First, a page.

Inside track for athletes
A draft document entitled Excelling as a Sport, which outlines a future strategic direction for athletics, will be set out in a series of road shows up and down the country, starting in Glasgow on Monday. The document recognises that the competition structure has evolved rather than been planned and this has had an adverse effect.
"The pressure of competition is astronomical and not commensurate with the youth development model we are all trying to put in place," former Scottish long jump champion Ken McKay, a member of the steering group, says. "Schools have little flexibility in their timetables so if the governing body can show flexibility it would help.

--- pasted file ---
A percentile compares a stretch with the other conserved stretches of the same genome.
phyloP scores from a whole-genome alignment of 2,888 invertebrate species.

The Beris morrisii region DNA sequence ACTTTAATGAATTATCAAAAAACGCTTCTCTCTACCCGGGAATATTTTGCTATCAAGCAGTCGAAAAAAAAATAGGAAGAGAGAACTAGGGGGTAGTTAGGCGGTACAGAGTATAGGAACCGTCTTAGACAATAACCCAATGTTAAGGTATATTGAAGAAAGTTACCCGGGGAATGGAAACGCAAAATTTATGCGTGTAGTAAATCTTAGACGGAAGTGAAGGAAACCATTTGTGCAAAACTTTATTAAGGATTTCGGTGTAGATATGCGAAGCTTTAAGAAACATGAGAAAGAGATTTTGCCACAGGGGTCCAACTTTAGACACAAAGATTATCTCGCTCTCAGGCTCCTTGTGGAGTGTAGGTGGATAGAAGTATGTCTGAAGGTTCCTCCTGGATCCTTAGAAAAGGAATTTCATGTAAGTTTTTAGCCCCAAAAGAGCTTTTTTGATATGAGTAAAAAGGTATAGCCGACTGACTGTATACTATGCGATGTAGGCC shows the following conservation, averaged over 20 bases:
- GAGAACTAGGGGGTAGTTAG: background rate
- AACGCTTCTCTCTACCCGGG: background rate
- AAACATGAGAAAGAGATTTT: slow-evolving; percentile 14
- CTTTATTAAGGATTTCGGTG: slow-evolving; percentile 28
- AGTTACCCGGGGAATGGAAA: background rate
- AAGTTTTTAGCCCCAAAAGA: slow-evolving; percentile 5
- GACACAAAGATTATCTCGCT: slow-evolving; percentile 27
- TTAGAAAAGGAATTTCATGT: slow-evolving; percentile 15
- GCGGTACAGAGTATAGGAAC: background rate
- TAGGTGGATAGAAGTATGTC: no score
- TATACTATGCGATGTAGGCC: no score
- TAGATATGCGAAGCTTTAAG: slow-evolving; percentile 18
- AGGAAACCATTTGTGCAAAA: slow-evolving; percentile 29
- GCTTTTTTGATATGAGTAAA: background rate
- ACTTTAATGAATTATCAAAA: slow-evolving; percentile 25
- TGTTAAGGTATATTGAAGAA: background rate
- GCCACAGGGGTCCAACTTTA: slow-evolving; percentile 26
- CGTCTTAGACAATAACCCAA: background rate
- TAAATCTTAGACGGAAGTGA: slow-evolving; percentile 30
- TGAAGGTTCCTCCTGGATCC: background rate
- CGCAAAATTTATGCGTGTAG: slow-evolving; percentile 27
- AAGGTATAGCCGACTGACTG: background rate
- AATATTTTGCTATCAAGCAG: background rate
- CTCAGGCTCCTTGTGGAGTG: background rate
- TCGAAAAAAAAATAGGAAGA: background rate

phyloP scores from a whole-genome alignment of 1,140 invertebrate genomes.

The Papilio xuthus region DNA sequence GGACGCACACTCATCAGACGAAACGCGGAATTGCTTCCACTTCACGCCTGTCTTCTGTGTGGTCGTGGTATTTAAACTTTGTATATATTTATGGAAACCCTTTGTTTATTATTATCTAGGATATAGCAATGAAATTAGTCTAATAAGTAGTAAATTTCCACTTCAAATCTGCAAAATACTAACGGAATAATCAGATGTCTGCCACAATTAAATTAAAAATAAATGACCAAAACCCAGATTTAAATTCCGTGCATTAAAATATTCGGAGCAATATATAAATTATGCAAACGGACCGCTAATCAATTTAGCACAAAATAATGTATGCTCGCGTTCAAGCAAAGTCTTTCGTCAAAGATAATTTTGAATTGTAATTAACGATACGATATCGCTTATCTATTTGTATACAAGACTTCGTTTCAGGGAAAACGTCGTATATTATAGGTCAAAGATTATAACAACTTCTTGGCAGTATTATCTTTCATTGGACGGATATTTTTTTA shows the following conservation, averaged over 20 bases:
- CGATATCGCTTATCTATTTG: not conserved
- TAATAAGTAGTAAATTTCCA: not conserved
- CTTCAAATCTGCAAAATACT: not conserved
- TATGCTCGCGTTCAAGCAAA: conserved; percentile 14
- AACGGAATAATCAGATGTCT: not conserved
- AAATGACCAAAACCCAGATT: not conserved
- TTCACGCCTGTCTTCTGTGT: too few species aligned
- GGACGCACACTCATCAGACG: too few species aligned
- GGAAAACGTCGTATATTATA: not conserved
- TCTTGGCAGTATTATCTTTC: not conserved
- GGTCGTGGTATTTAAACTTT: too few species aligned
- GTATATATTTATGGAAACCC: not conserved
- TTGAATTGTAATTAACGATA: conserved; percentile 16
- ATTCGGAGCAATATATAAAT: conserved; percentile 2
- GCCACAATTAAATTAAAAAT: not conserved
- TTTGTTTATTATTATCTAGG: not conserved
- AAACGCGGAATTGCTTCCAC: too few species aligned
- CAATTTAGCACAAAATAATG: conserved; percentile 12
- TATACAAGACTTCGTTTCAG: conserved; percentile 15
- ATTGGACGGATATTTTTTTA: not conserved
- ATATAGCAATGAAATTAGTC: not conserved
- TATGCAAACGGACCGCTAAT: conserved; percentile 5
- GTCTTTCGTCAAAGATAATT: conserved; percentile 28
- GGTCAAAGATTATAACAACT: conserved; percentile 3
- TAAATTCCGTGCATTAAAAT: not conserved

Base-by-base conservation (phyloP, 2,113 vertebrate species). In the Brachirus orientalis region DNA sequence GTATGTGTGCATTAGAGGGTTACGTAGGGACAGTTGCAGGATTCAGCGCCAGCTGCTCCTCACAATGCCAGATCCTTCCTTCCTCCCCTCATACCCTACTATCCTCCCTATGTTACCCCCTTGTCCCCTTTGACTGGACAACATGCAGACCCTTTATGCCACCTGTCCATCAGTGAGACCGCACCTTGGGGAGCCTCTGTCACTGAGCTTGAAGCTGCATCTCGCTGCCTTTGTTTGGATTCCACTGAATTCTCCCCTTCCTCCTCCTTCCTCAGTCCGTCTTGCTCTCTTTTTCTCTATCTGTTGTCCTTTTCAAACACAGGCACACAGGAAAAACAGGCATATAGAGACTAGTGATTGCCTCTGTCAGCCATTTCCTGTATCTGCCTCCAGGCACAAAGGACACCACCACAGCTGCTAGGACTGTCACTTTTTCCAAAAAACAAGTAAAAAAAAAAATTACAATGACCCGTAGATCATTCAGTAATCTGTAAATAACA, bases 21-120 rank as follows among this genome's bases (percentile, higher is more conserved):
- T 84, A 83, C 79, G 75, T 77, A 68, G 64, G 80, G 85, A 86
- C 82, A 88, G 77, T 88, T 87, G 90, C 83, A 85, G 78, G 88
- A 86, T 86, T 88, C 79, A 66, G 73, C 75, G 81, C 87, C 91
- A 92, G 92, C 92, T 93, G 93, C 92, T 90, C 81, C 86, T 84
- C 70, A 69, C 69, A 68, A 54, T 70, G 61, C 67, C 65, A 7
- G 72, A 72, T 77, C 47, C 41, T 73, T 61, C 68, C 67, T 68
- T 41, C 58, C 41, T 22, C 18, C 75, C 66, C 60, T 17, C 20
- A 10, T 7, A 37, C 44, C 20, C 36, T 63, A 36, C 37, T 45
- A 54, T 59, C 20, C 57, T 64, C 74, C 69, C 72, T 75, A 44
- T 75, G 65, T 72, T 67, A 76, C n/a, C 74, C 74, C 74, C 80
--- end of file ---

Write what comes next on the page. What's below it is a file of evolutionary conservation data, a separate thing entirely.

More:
"Putting pressure on 13, 14 and 15-year-olds in the month of June is contrary to the philosophy. We are looking at changing the type of competition for this age-group and perhaps not having a championship event as such. We need to provide competitive opportunities which are not so cutthroat as having semi-finals and finals and giving medals for first, second and third."
McKay's ideas have been reinforced by a seminar on the development of the young athlete organised in Dundee last Sunday by Impact, the Tayside sports development scheme.
The seminar was addressed by Michael Chia from Singapore, a member of Professor Neil Armstrong's Exeter University research group on the physiological development of the young person. The aim is to prevent creating "comets", young stars who burn brightly at a young age then shoot off never to be seen again.